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Mr. Gregory Campbell: To ask the Secretary of State for Northern Ireland what the rates of breast cancer per 1,000 women over the age of 50 years were in each district council area in Northern Ireland in the last period for which figures are available. 
Paul Goggins: The following table details the age standardised incidence rate of breast cancer (ICD-10 C50) in females aged 50 and over in Northern Ireland by district council area between 1999 and 2003.
|Table 1: Breast cancer in females aged 50 and over in Northern Ireland, 1999-2003|
|Number of new cases||Crude incidence rate (per 1,000 females)||Age standardised incidence rate (per 1,000 females)|
| Notes: 1. The Northern Ireland total includes 29 cases with missing or incomplete postcodes that are not assigned to a district council. 2. The age standardised rate is a rate used to permit comparisons between regions and over time. The rate adjusts for differences in regional and temporal population age structures by adopting the 2003 Northern Ireland population. It is reported as a rate per 1,000 persons. 3. Figures in brackets represent the 95 per cent. confidence interval which is the range of values within which there is a 95 per cent. probability of finding the true value for the incidence rate.|
Lady Hermon: To ask the Secretary of State for Northern Ireland what recent assessment he has made of the extent of bad debts facing the Child Support Agency in Northern Ireland; and what action is being taken to recover such debts. 
The total amount of debt facing the Northern Ireland Child Support Agency is £58.6 million of which £26.3 million is collectable debt and £32.3 million is probably uncollectable for a variety of
reasons namely, a lack of contact with, or the personal circumstances of, the Non-Resident Parent.
As part of the Northern Ireland Improvement Plan we are considering and pursuing several options for the recovery of debt, this includes improved use of enforcement powers and the outsourcing of debt collection via the Department to debt collection experts. In addition, a dedicated team has been set up to deal with non-compliance and the early results of this work indicate an increase in the number of agreements to pay.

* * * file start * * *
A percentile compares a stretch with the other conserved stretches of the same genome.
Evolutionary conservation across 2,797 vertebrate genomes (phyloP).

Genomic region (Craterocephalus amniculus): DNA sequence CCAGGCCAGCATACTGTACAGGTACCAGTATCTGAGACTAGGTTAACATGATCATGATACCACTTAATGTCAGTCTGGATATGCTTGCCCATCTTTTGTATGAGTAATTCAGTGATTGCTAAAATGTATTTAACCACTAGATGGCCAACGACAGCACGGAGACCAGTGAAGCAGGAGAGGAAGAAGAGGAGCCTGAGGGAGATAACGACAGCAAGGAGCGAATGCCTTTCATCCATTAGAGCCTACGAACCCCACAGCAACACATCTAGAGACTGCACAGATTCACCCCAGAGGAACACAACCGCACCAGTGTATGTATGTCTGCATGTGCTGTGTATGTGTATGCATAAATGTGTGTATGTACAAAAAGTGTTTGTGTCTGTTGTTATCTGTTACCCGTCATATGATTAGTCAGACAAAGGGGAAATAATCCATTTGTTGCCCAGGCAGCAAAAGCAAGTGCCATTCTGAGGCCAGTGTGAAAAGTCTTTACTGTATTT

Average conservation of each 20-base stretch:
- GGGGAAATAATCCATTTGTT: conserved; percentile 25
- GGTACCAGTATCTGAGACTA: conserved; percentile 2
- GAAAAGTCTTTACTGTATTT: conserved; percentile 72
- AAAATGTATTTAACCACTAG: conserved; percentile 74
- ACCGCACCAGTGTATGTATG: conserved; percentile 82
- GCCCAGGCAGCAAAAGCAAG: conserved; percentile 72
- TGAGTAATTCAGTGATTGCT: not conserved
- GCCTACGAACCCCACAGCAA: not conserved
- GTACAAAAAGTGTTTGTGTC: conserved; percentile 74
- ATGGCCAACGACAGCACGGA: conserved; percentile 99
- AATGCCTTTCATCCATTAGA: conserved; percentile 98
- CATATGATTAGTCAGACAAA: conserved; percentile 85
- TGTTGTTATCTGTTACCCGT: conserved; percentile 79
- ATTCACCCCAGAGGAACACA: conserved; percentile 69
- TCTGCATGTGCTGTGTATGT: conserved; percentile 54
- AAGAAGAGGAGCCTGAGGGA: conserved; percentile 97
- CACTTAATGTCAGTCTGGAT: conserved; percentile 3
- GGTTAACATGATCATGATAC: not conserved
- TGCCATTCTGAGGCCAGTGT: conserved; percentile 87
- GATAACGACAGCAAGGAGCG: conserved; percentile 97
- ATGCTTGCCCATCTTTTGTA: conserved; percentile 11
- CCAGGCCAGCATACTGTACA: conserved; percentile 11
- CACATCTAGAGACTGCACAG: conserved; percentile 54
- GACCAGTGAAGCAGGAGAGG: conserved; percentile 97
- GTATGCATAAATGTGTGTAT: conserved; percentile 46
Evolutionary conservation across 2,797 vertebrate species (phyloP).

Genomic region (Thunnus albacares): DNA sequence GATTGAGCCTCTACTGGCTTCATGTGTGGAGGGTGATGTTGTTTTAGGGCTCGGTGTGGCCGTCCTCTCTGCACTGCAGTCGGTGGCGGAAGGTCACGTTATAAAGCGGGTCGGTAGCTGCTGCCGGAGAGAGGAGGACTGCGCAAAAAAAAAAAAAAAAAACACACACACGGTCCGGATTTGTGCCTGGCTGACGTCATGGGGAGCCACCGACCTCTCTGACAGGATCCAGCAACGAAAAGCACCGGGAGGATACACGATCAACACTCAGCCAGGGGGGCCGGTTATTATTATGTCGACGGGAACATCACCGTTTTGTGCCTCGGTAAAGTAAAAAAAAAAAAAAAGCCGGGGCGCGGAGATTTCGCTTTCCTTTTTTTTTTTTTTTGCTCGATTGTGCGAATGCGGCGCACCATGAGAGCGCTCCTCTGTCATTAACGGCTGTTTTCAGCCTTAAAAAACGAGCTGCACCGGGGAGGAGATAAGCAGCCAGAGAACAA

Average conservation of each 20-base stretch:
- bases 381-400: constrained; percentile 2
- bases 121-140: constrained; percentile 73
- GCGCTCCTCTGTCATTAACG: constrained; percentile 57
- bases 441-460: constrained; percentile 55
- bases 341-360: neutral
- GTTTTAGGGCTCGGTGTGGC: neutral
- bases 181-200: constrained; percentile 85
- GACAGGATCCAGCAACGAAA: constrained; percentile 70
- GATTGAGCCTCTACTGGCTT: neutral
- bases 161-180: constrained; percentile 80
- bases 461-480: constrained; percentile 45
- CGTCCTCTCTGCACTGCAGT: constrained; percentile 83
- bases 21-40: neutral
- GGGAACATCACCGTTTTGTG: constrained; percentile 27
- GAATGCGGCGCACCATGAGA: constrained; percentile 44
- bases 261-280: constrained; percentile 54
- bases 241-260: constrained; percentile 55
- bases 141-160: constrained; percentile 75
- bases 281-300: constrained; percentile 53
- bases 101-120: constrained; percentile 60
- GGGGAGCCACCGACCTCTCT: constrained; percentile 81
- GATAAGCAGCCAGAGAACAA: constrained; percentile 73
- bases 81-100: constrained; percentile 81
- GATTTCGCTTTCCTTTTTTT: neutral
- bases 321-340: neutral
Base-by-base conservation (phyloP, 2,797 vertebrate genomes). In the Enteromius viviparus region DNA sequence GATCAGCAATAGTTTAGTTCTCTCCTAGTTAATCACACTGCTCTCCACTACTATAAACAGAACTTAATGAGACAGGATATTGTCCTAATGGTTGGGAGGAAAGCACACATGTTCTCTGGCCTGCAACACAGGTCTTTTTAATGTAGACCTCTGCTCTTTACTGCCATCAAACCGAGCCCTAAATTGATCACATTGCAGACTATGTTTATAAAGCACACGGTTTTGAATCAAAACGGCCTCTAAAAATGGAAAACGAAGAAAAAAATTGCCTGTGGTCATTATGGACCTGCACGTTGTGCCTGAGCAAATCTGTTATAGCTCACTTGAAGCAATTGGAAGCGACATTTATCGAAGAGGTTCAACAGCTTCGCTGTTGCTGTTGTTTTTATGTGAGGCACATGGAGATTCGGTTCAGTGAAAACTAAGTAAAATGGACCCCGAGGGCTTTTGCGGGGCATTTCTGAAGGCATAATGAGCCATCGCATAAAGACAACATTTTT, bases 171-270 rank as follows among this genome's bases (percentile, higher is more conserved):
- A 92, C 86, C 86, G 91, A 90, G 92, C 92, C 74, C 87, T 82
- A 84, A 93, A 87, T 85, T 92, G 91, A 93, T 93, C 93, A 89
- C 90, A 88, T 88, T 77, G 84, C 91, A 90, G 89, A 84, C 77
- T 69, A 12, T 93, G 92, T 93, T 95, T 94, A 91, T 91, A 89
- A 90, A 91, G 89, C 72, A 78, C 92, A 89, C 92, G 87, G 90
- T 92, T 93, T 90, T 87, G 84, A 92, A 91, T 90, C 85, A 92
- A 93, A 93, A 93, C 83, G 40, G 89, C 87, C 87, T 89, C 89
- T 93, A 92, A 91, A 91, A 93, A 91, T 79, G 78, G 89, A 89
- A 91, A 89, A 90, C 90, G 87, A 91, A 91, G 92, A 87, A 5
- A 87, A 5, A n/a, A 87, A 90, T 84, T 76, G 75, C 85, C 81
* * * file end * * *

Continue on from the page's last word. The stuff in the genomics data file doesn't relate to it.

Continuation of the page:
David Simpson: To ask the Secretary of State for Northern Ireland what progress has been made in the work of the Children and Young Peoples Advisory Forum announced by Lord Rooker on 10 August 2005. 
Maria Eagle: The Government remain committed to ensuring that children and young people are involved in decisions that affect their lives. Our aim is to embed a culture of engaging with children and young people. Since the announcement by Lord Rooker we have been consulting with a range of organisations with expertise in childrens participation on how best to deliver on that aim. We have had a series of meetings with children and young people, including those who traditionally have been harder-to-reach. I hope to be able to make a fuller statement on these matters in the next few weeks.
David Cairns: Draft legislation, namely the draft Waste (Amendment) (Northern Ireland) Order 2006, is currently the subject of a full consultation exercise by the Department of the Environment. The provisions in the draft Order deal with illegal waste disposal and are based on provisions in Part 5 of the Clean Neighbourhoods and Environment Act 2005. The Department is currently working to produce draft legislation for Northern Ireland corresponding to the remaining provisions in the Clean Neighbourhoods and Environment Act 2005 which deal with a wide range of local environmental quality issues.
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